The president of the state’s largest farm organization called on Governor Rick Perry to sign legislation that truly reforms the state’s archaic eminent domain reform process.
“Signing a meaningful bill—one that addresses compensation—would restore much of his reputation as a defender of property rights,” Kenneth Dierschke told a gathering of Farm Bureau leaders in Austin.
Perry vetoed House Bill 2006, landmark eminent domain reform legislation that was overwhelmingly passed by both the Texas House and Senate during the last legislative session. Similar legislation has been introduced in the House this session and is also expected in the Senate.
Dierschke applauded the governor’s recent statements on eminent domain reform. He said the governor's talk of good faith offers in eminent domain proceedings was positive, as well as the governor’s support for giving this issue the power of a Constitutional amendment.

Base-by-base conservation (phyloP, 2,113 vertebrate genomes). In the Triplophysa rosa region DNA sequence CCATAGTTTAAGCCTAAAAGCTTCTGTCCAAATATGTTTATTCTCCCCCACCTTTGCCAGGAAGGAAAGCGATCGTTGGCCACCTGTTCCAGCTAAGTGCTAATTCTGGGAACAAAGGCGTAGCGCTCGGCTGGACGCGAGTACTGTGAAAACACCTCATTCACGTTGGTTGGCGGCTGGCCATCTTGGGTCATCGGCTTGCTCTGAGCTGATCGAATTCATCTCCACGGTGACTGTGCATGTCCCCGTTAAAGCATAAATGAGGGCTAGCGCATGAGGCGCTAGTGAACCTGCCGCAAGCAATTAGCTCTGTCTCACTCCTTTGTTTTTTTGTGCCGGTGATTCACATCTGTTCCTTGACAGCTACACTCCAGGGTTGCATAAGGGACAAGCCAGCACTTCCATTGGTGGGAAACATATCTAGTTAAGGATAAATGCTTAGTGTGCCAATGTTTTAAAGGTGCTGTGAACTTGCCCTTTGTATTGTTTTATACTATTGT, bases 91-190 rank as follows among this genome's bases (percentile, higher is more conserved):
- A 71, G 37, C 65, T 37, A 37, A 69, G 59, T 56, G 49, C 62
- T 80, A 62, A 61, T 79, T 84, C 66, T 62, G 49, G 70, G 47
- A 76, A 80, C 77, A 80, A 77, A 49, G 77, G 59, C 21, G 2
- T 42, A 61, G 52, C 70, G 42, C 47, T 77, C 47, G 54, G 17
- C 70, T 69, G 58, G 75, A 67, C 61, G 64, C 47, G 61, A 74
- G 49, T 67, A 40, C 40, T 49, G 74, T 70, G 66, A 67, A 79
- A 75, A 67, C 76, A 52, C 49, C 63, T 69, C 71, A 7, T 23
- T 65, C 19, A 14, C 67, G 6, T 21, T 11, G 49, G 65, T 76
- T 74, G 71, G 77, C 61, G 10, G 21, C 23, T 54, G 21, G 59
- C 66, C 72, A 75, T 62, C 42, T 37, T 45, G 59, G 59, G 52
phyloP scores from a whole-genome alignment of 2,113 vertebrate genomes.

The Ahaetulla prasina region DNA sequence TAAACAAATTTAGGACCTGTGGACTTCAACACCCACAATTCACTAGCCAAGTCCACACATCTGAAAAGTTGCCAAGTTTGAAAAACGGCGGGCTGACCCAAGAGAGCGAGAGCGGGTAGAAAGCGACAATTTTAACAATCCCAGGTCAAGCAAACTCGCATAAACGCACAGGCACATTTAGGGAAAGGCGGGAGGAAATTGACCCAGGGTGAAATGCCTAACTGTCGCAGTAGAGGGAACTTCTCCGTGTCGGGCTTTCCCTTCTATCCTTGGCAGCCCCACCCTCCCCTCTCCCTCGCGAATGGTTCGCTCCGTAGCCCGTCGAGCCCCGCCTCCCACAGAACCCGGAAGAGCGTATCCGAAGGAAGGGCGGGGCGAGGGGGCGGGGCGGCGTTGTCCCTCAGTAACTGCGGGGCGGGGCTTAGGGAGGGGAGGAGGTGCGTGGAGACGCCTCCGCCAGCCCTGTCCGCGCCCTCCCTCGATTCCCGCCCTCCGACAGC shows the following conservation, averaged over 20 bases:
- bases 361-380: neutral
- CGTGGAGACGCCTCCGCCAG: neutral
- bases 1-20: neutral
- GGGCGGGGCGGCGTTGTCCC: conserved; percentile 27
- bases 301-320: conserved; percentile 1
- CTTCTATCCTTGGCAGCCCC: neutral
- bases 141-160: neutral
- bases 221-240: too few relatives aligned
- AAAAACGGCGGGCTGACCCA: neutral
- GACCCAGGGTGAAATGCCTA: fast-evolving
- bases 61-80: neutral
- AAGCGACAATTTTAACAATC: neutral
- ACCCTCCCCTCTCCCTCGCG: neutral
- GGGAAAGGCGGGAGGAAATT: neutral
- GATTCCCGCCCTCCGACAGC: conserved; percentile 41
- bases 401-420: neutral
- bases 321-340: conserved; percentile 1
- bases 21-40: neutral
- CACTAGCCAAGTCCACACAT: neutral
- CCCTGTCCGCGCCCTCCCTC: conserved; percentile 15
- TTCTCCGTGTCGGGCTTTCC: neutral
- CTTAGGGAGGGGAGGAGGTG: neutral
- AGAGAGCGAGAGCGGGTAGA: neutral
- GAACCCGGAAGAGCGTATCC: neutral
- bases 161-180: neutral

Conspicuously missing from the governor’s remarks on eminent domain, however, is the issue of compensation, he said.
“He has not yet said anything about compensation for lost property value when takings reduce access to a property,” Dierschke said.
The TFB president said property owners are often left out of the debate over just compensation for their land because they lack the resources to fight expensive legal battles with condemning authorities. Basic protections such as requirements for good faith negotiations, and compensation for all factors a buyer and seller would normally consider, are also missing from current law.
Dierschke welcomed the governor’s support on this property rights issue, but acknowledged Farm Bureau “won’t be happy and silent with a ‘half loaf’ on this vital issue.”
“The goal is exactly the same as we’ve talked about before,” Dierschke said. “We need to get a bill passed, early in the session, with ample time to override a veto—if it comes to that.”